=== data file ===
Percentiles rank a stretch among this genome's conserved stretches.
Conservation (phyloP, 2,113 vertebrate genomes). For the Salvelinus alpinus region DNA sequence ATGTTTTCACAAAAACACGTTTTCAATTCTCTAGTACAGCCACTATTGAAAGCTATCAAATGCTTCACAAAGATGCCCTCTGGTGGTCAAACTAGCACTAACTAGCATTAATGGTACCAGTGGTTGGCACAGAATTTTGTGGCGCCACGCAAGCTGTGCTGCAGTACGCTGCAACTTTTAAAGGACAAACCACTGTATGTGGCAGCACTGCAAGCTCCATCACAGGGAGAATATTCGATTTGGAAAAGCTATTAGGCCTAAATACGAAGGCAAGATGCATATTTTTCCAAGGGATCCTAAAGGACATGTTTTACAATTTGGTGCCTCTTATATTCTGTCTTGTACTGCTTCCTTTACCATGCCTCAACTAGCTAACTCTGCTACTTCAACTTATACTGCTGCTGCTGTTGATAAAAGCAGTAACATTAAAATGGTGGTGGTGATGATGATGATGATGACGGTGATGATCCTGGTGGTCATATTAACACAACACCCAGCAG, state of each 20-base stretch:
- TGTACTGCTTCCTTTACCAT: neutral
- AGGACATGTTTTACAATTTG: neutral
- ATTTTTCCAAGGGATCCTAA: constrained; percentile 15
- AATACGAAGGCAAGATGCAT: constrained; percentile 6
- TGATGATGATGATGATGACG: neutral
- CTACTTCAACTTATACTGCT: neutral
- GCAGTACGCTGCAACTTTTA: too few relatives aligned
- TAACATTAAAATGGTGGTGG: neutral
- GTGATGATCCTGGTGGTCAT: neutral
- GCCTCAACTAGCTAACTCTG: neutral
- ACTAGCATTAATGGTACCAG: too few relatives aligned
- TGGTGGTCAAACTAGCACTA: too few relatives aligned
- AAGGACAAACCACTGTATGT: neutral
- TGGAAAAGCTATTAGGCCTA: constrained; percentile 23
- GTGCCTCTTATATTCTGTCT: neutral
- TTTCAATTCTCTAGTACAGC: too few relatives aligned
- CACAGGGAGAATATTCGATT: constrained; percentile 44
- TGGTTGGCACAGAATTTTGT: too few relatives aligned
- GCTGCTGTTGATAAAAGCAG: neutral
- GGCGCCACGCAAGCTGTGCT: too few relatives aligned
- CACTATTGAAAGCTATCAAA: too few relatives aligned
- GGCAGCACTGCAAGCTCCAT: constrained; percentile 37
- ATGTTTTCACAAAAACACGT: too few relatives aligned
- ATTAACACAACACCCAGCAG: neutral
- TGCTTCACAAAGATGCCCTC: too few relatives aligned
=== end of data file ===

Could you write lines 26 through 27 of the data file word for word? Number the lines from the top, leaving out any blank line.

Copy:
- ATTAACACAACACCCAGCAG: neutral
- TGCTTCACAAAGATGCCCTC: too few relatives aligned